Central Bank Wizards Strike
The Wizard of Oz is a 1939 American musical film produced by Metro-Goldwyn-Mayer. Its the story of a Kansas farm girl Dorothy Gale (Judy Garland), who is told of the mysterious Wizard of Oz in the Emerald City and sets off down the yellow brick road to find him. After a series of adventures and eventual triumph, Dorothy returns from her adventures to the wizard's chamber. Toto opens a curtain, revealing him to be an ordinary man (Frank Morgan) operating a console of wheels and levers while speaking into a microphone.
I watched the Wizard of Oz only when I was an adult but it is a very rare pleasure. There are many lessons in the c20th Hollywood fable but most important of which is the discovery that the wizard was not a real wizard but a pretend one. That was Dorothy's rite of passage into adulthood.
This week, the Central Bank wizards of the world swung into action. The Bank of England injected £50bn of electronic money into the UK and the grand total is now £375b. Mario Draghi of the ECB said euro-bloc economic growth “continues to remain weak with heightened uncertainty” and downside risks had appeared [As far as I am aware those downside risks appeared an eternity ago], whilst cutting its main refinancing rate by a quarter-percentage point to a record low 0.75% and said it will no longer pay interest on overnight deposits. In fact the German Schatz [Which is the German 2 year note] is now yielding negative 0.01%, which is an extraordinary thing. I once had to lend money at -15% in Japan but that's another story. I had to make a presentation to Paul Tucker of the Bank of England about it and in point of fact. The People’s Bank of China cut its key interest rate for the second time in a month, on the same day. And even here, on the frontier, we got a 150 basis points cut.
I believe the FED who are set to issue their next policy statement on Aug. 1 after a two-day meeting, will confirm a 3rd round of Quantitative Easing, QE3. The FED has already printed $2.3 trillion of Magic Money. I think in many places, The policy makers are now running on empty. They are at the limits of their Influence. In some places, it feels like the Titanic. Everyone is dancing, the ship is sinking and thinking if we dance fast enough, we won't sink.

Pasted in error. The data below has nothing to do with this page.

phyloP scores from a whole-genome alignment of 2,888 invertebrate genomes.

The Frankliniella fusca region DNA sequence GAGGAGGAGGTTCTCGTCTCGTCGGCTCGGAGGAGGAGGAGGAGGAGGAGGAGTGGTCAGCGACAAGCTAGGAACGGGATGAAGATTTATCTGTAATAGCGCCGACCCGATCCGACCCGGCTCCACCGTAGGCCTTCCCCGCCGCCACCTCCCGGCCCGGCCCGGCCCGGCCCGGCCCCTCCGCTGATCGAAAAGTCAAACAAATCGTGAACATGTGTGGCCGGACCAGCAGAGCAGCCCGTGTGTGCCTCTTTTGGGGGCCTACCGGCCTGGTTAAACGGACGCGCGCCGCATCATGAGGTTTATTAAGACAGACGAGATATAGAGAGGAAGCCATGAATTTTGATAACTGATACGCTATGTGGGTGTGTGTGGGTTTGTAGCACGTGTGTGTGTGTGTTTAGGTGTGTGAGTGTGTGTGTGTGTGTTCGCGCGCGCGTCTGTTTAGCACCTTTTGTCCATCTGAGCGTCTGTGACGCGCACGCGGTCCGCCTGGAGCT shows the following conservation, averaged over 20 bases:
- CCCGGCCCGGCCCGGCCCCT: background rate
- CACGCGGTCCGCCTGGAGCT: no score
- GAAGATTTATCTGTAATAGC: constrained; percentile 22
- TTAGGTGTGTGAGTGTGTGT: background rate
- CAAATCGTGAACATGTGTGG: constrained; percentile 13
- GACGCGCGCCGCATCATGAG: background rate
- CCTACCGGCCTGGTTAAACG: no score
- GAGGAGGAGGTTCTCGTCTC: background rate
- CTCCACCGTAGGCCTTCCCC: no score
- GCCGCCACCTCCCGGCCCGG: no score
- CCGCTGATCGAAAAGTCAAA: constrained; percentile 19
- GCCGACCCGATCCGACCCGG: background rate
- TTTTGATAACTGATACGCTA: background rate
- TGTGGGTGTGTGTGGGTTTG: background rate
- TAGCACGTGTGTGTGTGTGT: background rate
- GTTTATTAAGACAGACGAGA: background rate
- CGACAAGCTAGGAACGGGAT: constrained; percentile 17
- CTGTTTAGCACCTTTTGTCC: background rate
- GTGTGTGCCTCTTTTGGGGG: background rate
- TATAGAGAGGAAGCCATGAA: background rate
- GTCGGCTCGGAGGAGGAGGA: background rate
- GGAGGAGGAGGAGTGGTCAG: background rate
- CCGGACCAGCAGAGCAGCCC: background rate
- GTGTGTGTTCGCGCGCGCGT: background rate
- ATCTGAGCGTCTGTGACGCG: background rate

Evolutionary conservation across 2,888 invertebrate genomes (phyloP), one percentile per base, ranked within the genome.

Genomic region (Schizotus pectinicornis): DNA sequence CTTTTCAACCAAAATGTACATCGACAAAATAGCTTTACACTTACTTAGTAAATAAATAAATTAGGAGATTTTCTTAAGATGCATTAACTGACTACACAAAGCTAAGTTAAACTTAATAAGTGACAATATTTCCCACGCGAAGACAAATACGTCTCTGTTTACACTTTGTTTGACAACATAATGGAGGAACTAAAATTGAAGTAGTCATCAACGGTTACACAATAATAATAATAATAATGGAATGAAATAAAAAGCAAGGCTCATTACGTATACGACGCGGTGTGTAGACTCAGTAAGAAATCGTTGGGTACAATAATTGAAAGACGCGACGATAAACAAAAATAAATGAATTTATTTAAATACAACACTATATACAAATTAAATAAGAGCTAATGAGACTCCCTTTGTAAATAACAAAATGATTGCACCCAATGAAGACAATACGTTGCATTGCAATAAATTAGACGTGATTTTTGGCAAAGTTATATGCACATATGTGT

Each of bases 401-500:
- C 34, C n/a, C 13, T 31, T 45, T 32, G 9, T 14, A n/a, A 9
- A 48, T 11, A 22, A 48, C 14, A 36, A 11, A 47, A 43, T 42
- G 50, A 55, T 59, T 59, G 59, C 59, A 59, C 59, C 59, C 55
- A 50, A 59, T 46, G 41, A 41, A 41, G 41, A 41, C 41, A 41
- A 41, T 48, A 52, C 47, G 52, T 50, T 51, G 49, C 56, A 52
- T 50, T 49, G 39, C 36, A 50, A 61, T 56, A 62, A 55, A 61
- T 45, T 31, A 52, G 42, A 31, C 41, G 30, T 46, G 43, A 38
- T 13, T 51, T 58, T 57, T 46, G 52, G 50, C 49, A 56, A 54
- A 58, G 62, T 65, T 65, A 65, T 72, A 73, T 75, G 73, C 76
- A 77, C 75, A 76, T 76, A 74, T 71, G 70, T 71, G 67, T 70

In chaos theory, the butterfly effect is the sensitive dependence on initial conditions, where a small change at one place in a nonlinear system can result in large differences to a later state. The name of the effect, coined by Edward Lorenz, is derived from the theoretical example of a hurricane's formation being contingent on whether or not a distant butterfly had flapped its wings several weeks before. Hurricane winds could blow anytime from anywhere.
If the markets were really efficient, a tsunami of liquidity would be flooding into African sovereign paper. Maybe it will. Across the African continent, You will note that we are conducting an orthodox monetary policy. Here in Kenya, I think the easing cycle will total about 6% [of which we have received 25%] through year end. I think this easier policy will see the Nairobi Securities Exchange NSE 20 Index [which is the world's 3rd best performer in 2012] rally another 400 points. I think the shilling will confound everyone by behaving well and staying in an 83-88 range versus the dollar.
The price of oil remains a wild card. The Euro hit a 2 year low Friday against the dollar and the charts look really grim. I remain concerned about the Euro Shilling cross which closed at 102.98 on Friday. We sell a lot of volume into Europe and its getting very expensive.